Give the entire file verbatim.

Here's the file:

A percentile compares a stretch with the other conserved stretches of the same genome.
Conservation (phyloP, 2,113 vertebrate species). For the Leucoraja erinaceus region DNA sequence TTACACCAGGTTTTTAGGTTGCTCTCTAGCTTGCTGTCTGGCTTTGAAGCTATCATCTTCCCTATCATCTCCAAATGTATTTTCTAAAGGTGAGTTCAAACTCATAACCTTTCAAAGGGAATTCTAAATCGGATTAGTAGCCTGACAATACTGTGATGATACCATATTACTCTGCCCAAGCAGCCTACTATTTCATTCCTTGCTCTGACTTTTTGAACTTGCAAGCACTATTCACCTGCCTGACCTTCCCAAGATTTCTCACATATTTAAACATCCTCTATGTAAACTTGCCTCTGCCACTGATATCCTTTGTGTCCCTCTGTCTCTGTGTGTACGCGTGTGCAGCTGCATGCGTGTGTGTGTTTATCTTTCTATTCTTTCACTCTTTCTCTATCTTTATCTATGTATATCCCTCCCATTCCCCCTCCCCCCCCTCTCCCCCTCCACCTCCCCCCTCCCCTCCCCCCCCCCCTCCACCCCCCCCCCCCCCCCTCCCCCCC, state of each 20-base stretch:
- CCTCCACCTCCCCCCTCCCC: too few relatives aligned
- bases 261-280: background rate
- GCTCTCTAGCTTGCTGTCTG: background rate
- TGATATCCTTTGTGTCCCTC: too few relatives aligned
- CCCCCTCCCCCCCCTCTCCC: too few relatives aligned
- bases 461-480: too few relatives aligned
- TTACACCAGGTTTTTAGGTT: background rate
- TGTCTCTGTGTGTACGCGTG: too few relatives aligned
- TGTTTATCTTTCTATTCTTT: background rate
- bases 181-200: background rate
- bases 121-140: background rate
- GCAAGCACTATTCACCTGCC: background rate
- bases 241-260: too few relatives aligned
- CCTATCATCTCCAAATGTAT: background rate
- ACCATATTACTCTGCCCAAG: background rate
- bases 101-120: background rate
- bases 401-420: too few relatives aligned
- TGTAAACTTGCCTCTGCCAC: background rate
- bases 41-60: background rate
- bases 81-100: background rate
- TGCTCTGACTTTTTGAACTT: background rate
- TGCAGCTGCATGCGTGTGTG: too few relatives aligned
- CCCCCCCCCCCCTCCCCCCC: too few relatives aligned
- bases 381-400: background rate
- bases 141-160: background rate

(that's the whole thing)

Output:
A percentile compares a stretch with the other conserved stretches of the same genome.
Conservation (phyloP, 2,113 vertebrate species). For the Leucoraja erinaceus region DNA sequence TTACACCAGGTTTTTAGGTTGCTCTCTAGCTTGCTGTCTGGCTTTGAAGCTATCATCTTCCCTATCATCTCCAAATGTATTTTCTAAAGGTGAGTTCAAACTCATAACCTTTCAAAGGGAATTCTAAATCGGATTAGTAGCCTGACAATACTGTGATGATACCATATTACTCTGCCCAAGCAGCCTACTATTTCATTCCTTGCTCTGACTTTTTGAACTTGCAAGCACTATTCACCTGCCTGACCTTCCCAAGATTTCTCACATATTTAAACATCCTCTATGTAAACTTGCCTCTGCCACTGATATCCTTTGTGTCCCTCTGTCTCTGTGTGTACGCGTGTGCAGCTGCATGCGTGTGTGTGTTTATCTTTCTATTCTTTCACTCTTTCTCTATCTTTATCTATGTATATCCCTCCCATTCCCCCTCCCCCCCCTCTCCCCCTCCACCTCCCCCCTCCCCTCCCCCCCCCCCTCCACCCCCCCCCCCCCCCCTCCCCCCC, state of each 20-base stretch:
- CCTCCACCTCCCCCCTCCCC: too few relatives aligned
- bases 261-280: background rate
- GCTCTCTAGCTTGCTGTCTG: background rate
- TGATATCCTTTGTGTCCCTC: too few relatives aligned
- CCCCCTCCCCCCCCTCTCCC: too few relatives aligned
- bases 461-480: too few relatives aligned
- TTACACCAGGTTTTTAGGTT: background rate
- TGTCTCTGTGTGTACGCGTG: too few relatives aligned
- TGTTTATCTTTCTATTCTTT: background rate
- bases 181-200: background rate
- bases 121-140: background rate
- GCAAGCACTATTCACCTGCC: background rate
- bases 241-260: too few relatives aligned
- CCTATCATCTCCAAATGTAT: background rate
- ACCATATTACTCTGCCCAAG: background rate
- bases 101-120: background rate
- bases 401-420: too few relatives aligned
- TGTAAACTTGCCTCTGCCAC: background rate
- bases 41-60: background rate
- bases 81-100: background rate
- TGCTCTGACTTTTTGAACTT: background rate
- TGCAGCTGCATGCGTGTGTG: too few relatives aligned
- CCCCCCCCCCCCTCCCCCCC: too few relatives aligned
- bases 381-400: background rate
- bases 141-160: background rate